By Jim Olson
This has been a long time coming, inevitable really: Since the California Supreme Court’s decision in the National Audubon “Mono Lake” case back in the 1980s, courts have recognized the hydrologic connection between navigable and non-navigable but tributary streams and the groundwater that replenishes them. Indeed, it would be archaic to recognize a claim to protect the public trust ecosystem, fish, habitat and public enjoyment in navigable waters from harm caused by diversions of smaller non-navigable streams, but not protect public trust from diversions from tributary groundwater. Both are tributaries; it should matter one wit if water is pumped at the rate of 1 million gallons a day directly into a pipe from a stream or groundwater. If both feed the downstream public trust waters, the same amount of water is lost to the system and the same harm would occur.
This is similar to the court decisions in the Michigan Citizens for Water Conservation v Nestle bottled water case a few years back. The courts found the removal of 400 gallons per minute from the groundwater that fed the stream and lakes to unreasonably harm the downstream uses and habitat, and cut the pumping rate by half most of the year, and down to approximately 125 gpm in the dryer summer months. The courts also found that the removal of water caused impairment of the stream and ecosystem, and lowered the pumping rates under Michigan’s Environmental Protection Act — the “Sax law”, named after the late Professor Joe Sax, Boalt Hall Law School, in Berkeley, for which he was awarded the international Blue Planet Prize — a citizen suit law that allows affected citizens to bring lawsuits to protect common waters, natural resources, and the public trust in those resources.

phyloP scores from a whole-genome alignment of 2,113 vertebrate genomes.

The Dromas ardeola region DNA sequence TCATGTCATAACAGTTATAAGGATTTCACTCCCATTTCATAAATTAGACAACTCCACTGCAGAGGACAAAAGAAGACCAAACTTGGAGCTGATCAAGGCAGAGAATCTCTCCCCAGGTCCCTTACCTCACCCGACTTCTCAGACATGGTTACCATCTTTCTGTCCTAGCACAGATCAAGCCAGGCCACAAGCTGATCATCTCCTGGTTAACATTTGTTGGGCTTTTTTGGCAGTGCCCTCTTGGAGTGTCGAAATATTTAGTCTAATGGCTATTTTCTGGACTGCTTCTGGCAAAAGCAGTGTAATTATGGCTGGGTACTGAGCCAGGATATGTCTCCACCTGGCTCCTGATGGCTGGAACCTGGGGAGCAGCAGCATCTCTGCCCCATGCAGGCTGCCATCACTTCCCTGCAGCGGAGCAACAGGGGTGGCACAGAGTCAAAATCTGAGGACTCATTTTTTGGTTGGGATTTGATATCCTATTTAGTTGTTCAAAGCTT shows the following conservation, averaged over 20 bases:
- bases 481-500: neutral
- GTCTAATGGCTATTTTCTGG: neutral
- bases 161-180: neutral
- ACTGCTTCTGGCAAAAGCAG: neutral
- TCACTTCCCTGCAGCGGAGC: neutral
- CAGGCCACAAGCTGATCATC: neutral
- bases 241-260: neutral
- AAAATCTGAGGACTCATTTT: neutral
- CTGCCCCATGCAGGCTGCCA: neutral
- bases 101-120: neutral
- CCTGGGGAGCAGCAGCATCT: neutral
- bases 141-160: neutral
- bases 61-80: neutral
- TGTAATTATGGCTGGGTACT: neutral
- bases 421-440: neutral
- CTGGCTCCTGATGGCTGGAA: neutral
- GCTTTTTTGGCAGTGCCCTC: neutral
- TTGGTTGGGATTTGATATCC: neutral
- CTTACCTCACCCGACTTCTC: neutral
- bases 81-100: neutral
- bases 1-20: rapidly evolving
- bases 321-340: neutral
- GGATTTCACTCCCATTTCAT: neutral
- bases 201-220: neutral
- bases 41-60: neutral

It would be illogical to recognize the legal connection of groundwater and riparian law, or groundwater and appropriation law (even California’s own Katz case limited groundwater diversions that would affect streams), but not recognize the connection between groundwater and public trust law. Public trust law protects the navigable portion of lakes, streams, and rivers, including the Great Lakes. Riparian and public trust law now recognize what scientists have been saying for years, groundwater, streams, lakes are one hydrological system. In fact, Hawaiian courts have held that the impacts from land uses, like farming and algal blooms in Lake Erie, adjacent to or connected to lakes and streams that impact the riparian rights or public trust rights of others, can be controlled or prevented. Professor Sax recognized this when he drafted the Michigan Environmental Protection Act back in 1970: Any use within a watershed that impacts the flows, levels, quality of private and public downstream uses or ecosystem can be prohibited if the impacts amount to pollution or impairment. So California and other states facing challenges from drought, climate change, or wasteful use of groundwater can regulate it under the common law of the public trust doctrine. Go for it, California!